Wednesday, November 13, 2013

Why Nuggets Success Starts With Faried and Randle, Not Shumpert and 5 Other Guards

The Denver Nuggets have been rumored to be in the process of trying to trade Kenneth Faried to the New York Knicks for Iman Shumpert. This wouldn't be the first or the last trade Denver has made with the Knicks. Remember a few years ago when Carmelo Anthony was shipped out of Denver to New York for many of Denver's current players, including Danilo Gallinari. I'm at the point where I want to see Denver make it out of the first round, but they have to build a dominant team without making a critical mistake.

Denver needs to keep Faried right now and allow the Knicks to ship Shumpert onto a team that wants to rot with a second-rate player that would only fit in as a sixth-man or a role player on the bench. Denver has too many guards as it is. Denver needs a forward or a center more than a guard at this point, and the 2014 NBA Draft has hope for the Nuggets. The six-foot nine-inch, 250 pound dominant forward: Julius Randle is needed for Denver. Most people think Jabari Parker would fit in with Denver, but the Nuggets would need to get rid of Gallinari. Getting rid of Gallinari wouldn't be a smart choice. Gallinari represents one hell of a shooter on the basketball court for the Nuggets. Randle and Faried would be the ultimate frontcourt duo to compete with the upcoming Favors-Kanter frontcourt in Utah. Randle has scoring ability in the paint and the ability to rebound the ball as good, if not better than Faried. While I lean more towards Randle as the future of Denver, I still want to keep the "manimal" in the picture for Denver. Faried can rebound very efficiently for Denver, and pairing Faried with Randle would only allow the Nuggets to become better. The Nuggets would become a more complete team with Faried and Randle dominating the paint when Gallinari and Lawson can shoot jumpers from downtown. A shooting guard would be needed for Denver besides Evan Fournier, who would be a fantastic sixth-man for the Nuggets. I would love to see the shooting guard hole filled by current Thunder guard: Thabo Sefolosha or current 76ers guard/forward: Evan Turner. Turner would be a great shooter, but Sefolosha could split time with Fournier. Sefolosha has a bit of shooting ability, but he has fantastic perimeter defense. Fournier could split time with the veteran guard, Sefolosha because of Fournier's shooting ability and potential. That leaves Javale McGee out of the picture, but Denver could keep him in a backup role for Randle and Faried. If McGee doesn't want to stay in Denver as a backup, the Nuggets could ship him out of Denver for a 2015 draft pick. The 2015 draft class has some outstanding frontcourt players. I want the Nuggets to draft Randle and keep Faried to build the next great frontcourt in the game of basketball.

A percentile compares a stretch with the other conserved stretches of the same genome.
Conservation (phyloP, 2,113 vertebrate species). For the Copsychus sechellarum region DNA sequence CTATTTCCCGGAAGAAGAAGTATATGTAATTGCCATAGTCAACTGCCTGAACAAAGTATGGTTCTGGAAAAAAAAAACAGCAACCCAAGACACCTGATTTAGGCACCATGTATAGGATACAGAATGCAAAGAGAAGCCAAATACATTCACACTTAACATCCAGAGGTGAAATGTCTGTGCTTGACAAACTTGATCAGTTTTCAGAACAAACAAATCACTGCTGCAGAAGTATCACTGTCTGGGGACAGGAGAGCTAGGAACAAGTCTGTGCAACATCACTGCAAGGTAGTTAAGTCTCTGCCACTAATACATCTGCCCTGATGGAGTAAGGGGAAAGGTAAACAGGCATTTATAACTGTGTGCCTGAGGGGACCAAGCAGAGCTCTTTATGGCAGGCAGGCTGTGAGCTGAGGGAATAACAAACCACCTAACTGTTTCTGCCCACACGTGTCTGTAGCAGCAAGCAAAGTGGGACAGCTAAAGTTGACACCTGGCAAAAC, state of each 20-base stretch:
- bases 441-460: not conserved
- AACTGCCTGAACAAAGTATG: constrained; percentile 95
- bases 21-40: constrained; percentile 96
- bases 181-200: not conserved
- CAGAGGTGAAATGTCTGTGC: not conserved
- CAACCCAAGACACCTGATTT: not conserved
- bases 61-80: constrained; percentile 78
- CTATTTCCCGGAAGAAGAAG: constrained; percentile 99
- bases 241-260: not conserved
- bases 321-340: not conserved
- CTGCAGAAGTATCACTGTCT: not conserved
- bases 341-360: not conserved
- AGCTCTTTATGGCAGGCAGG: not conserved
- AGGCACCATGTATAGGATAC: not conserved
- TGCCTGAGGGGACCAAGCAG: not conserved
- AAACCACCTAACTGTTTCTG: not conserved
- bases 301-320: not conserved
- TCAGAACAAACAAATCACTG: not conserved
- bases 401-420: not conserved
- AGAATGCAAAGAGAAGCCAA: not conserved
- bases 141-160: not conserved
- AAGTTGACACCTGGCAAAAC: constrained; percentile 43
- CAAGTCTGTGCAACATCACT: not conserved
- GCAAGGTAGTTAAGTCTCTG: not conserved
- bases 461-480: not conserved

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Ben

Utah Jazz 2014 Draft Needs

In the stacked season of one-and-done freshmen that shine in a class often compared to the 2003 NBA Draft class that featured LeBron James, Dwyane Wade, Carmelo Anthony, and Chris Bosh. Many compare Andrew Wiggins to LeBron, but I disagree. Wiggins shouldn't be blamed for comparisons to LeBron. Wiggins appears to seem like Tracy McGrady. Remember McGrady? He averaged close to 30 points per game in 2007. This post isn't about Wiggins though. This post is about what the Utah Jazz need to do to become a dominant force within the NBA. The Jazz have a young core to build around with future stars: Gordon Hayward (guard/forward), Derrick Favors (forward), and Enes Kanter (center). I project the Jazz to finish dead last in the competitive NBA this season. That doesn't secure the first pick in the draft due to the awful NBA Draft Lottery, but that will give the Jazz a 25% chance at securing the pick. If the Jazz secure the first pick in the draft, they should trade down immediately! I'm sure I sound crazy, but the Jazz need a point guard to man the show. That point guard is Marcus Smart from Oklahoma State. As much of a fit as Jabari Parker would be in Utah, I would rather watch Smart running the point and playing on a team where Hayward plays at shooting guard, Favors plays at power forward, and Kanter plays at center. That leaves two holes: the small forward position, and the sixth man role. If the Jazz traded the first pick in the 2014 draft, they could get the fourth pick, a good role player, and a good late first rounder or a high second rounder. That's my call if I played the role of Jazz GM, but the Jazz wouldn't be far off if they drafted both Harrison twins out of Kentucky. Hayward would be forced to move to the small forward position, but that would work out. The Jazz could get multiple draft picks to fit their core if they trade the first pick in the draft for the fourth pick, a role player, and a late first rounder. Then, the Jazz need to turn around and trade the fourth pick for the ninth pick, another role player, and another late first rounder. That would give the Jazz the following picks and players: Ninth pick, two quality role players, and two late first round picks. They could still have the possibility of drafting Smart at the ninth pick, but they could also have the possibility of drafting both Harrison twins to play point guard and shooting guard. I would love to see the Jazz draft quality guards, resign Hayward, Favor, and Kanter, and sign some veteran players like Shane Battier and Mike Miller to build some veteran leadership in the locker room. That's my take on what the Utah Jazz need to do to build the next great Jazz team to compete in the Western Conference.

Ben